The basic idea in the second movement is the art of life ― how can we really have true enjoyment of the universe and be really free from sorrow and be the masters of our lives? In the third movement, we go to a deeper level.
The eighth verse is the summary of all earlier descriptions of Reality.
sa paryagāc śukram akāyam avaranam
kavir manīsī paribhūh svayambhūr yāthātathyato’rthān vyadadhāc chāśvatībhyah samābhyah – 8
It is He that has gone abroad – That which is bright, bodiless, without scar of imperfection, without sinews, pure, unpierced by evil. The Seer, the Thinker, the One who becomes everywhere, the Self–existent has ordered objects perfectly according to their nature from years sempiternal.
It is He that has gone abroad – unmoving is the moving. What is the nature of that Reality – That is bright, bodiless, without scar of imperfection, without sinews, pure, unpierced by evil; these are the characteristics of that Reality. And when He creates the world, he takes three positions – he takes the position of the Seer, which in the Vedic times was called kavi (kavi is now used for poet but in those days kavi was regarded as Rishi – the seer). The thinker is manishi and the one who becomes everywhere is called paribhuh. These are the three statements about svyambhu, the Supreme Reality.
The whole universe is manifested as it were in three stages. In the first stage, Reality brings out a vision of what is to be created; so Reality becomes the Seer. In the second step of creation, the vision is scattered. He deploys it. In the vision everything is perfectly held together. It is something that happens in the movement of our thought. There is a distinction between seeing and thinking. When we see a thing there is a totality in our perception and when we think about it then there is an abstraction. We withdraw from what we see and create a conception about it. Whenever we think, it is only by scattering that we can think. The moment the whole thing comes before us, it becomes a vision. That is why the great thinkers are visionaries because their entire thought becomes united. Movement of scattering is a thought movement; therefore, in relation to the second movement, Reality is a thinker, manishi.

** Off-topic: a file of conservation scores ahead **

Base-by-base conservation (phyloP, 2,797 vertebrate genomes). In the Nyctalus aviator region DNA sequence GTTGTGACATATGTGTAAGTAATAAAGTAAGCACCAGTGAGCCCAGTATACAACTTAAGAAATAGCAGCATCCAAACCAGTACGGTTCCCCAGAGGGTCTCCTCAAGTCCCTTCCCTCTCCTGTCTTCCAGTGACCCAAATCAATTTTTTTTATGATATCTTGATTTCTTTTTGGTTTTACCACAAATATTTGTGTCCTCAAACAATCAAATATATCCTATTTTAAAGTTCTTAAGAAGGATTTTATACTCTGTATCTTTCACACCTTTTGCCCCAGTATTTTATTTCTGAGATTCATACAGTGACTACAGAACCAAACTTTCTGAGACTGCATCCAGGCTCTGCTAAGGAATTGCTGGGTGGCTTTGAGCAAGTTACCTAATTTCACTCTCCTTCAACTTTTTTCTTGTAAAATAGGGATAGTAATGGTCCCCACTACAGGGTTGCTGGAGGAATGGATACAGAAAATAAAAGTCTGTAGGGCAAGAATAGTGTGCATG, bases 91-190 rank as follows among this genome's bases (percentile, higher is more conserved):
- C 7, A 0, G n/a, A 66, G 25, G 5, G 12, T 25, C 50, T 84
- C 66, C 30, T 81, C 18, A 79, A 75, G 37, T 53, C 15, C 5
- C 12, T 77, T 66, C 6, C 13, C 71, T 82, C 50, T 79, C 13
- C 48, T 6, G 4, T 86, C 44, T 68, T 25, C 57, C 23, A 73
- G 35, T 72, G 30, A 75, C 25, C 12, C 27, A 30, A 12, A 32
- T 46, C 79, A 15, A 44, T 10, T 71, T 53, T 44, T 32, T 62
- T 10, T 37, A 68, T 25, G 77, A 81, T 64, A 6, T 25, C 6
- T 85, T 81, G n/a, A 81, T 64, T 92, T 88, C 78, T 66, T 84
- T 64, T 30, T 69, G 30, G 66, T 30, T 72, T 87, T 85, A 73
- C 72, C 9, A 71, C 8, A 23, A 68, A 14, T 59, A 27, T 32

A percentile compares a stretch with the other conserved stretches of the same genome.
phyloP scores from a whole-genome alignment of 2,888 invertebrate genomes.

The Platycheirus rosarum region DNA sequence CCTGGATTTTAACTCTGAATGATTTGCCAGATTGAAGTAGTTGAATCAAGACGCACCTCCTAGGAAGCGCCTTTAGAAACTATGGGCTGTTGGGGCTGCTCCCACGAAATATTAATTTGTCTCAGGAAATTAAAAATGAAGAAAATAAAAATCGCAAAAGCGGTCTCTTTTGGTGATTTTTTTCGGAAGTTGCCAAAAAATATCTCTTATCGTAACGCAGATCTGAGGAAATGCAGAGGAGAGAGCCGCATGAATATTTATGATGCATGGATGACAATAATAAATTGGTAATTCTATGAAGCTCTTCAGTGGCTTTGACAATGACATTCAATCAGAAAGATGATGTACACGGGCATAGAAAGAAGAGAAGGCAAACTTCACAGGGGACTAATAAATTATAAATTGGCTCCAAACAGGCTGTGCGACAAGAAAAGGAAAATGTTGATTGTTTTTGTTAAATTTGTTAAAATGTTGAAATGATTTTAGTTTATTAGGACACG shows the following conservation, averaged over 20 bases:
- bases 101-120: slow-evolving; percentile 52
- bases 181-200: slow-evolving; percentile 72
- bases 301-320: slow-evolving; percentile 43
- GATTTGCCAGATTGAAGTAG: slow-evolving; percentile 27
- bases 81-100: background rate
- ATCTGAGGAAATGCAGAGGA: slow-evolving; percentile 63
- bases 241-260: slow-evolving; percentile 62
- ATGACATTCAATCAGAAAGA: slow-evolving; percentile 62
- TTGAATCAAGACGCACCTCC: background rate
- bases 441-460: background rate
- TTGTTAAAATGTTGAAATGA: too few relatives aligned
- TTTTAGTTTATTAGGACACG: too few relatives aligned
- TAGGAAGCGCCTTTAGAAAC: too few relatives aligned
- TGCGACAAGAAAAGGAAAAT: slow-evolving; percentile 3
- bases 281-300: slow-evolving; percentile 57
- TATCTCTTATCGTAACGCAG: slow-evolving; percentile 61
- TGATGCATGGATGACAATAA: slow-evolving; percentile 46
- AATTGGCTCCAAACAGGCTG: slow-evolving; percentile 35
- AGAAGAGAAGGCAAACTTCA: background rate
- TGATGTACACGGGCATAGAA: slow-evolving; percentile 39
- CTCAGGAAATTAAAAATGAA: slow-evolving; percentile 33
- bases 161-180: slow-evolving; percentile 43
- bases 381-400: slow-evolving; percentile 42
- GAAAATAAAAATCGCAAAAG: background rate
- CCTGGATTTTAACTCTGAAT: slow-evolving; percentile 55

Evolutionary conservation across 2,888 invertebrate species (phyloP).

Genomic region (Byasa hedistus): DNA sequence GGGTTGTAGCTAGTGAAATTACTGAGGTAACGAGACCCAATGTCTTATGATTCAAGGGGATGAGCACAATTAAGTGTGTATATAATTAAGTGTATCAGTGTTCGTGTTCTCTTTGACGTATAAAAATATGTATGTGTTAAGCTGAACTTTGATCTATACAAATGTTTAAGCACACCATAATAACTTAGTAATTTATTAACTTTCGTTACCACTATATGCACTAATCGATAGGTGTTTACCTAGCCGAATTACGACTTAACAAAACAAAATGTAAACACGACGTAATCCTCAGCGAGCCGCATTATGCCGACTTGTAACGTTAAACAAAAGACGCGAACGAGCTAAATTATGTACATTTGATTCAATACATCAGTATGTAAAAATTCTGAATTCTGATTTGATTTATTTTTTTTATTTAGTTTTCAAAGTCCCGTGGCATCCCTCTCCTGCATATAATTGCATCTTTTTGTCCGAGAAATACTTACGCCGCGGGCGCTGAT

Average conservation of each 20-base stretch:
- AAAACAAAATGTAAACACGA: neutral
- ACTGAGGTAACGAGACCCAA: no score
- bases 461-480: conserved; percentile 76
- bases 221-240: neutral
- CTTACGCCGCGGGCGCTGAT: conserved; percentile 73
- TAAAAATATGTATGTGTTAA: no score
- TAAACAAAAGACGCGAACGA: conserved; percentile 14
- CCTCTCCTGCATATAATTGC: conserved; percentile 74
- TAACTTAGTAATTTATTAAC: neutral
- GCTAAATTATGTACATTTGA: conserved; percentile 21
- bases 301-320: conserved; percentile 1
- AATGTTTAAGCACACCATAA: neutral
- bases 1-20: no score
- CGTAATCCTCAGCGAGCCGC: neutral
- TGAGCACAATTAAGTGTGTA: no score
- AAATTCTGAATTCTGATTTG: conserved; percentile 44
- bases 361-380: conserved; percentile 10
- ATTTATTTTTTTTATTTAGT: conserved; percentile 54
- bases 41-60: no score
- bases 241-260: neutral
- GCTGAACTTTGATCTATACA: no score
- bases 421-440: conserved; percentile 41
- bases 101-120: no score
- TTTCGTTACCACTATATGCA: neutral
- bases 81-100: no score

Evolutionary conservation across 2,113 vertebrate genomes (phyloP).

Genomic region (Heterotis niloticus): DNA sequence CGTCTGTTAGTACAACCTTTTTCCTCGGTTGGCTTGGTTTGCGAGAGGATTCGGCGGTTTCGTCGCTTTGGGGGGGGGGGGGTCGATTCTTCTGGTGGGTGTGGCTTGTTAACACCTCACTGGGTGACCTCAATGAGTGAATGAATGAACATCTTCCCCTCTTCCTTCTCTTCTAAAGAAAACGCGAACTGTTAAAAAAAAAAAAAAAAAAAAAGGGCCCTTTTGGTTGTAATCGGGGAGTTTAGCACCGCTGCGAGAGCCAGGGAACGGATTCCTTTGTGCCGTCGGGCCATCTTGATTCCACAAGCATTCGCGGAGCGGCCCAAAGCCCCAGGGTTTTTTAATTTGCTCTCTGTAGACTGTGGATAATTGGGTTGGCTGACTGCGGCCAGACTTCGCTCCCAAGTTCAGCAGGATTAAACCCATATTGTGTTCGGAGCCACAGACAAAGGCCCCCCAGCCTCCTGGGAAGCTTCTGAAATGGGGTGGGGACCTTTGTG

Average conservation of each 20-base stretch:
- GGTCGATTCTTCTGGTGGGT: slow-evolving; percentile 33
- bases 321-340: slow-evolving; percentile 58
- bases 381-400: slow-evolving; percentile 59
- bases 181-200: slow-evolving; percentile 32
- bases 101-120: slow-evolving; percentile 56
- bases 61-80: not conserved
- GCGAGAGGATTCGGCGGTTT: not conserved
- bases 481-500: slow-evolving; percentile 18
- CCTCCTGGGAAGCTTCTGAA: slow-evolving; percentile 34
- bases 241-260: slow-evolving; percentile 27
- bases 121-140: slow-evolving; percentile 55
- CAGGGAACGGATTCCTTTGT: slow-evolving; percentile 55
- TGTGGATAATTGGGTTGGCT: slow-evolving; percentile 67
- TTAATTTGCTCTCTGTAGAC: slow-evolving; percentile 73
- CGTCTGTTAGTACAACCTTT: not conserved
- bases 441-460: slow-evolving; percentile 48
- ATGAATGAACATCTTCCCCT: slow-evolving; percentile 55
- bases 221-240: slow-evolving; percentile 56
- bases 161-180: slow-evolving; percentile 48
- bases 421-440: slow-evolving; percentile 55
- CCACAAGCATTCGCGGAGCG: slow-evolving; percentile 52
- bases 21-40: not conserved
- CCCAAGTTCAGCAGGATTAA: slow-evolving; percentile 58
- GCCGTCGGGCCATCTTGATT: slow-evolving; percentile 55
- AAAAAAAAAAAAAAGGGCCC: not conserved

There is another capacity of thought – whenever we think, we are in the realm of possibilities. Various possibilities are thought out by thought but it can never tell us definitively that this is so. That this is so can only be done by vision or by one who has acted, one who is capable of acting is definite about a thing. The thinker is never definite about anything; he is only the master of possibilities. We can see this in the action of a detective. A detective is something like a thinker. He is asked to find out how a theft has taken place; he sets out making many possible theories. He puts forth various possibilities but unless he comes to a man who has really done it, he will never be able to tell us that this is the real thing that has happened out of all possibilities.
For the real creation of the universe, we need a third step; first we visualise, then we scatter into many possibilities and then we actualise. Visualise, scatterise, actualise – these are the three steps of creation. The Self–Existent has created the world in three steps as a kavi, as a manishi and as a paribhuh. He has ordered objects perfectly according to their nature from years sempiternal. Since the whole universe is ordered by Him, nothing happens by chance in this world. The same Reality has taken three positions. The position of a kavi, the position of a manishi and the position of a paribhuh but He is the same One. He is a svyambhu. For Him there is no Creator. The universe is created but He Himself is not created. So He is called syvambhu.
The svyambhu Himself is behind paribhuh who actualises; behind manishi who scatters the vision; and behind the seer who visualises. This is a very important conclusion, therefore, every event that occurs is not haphazard and no event is an accident.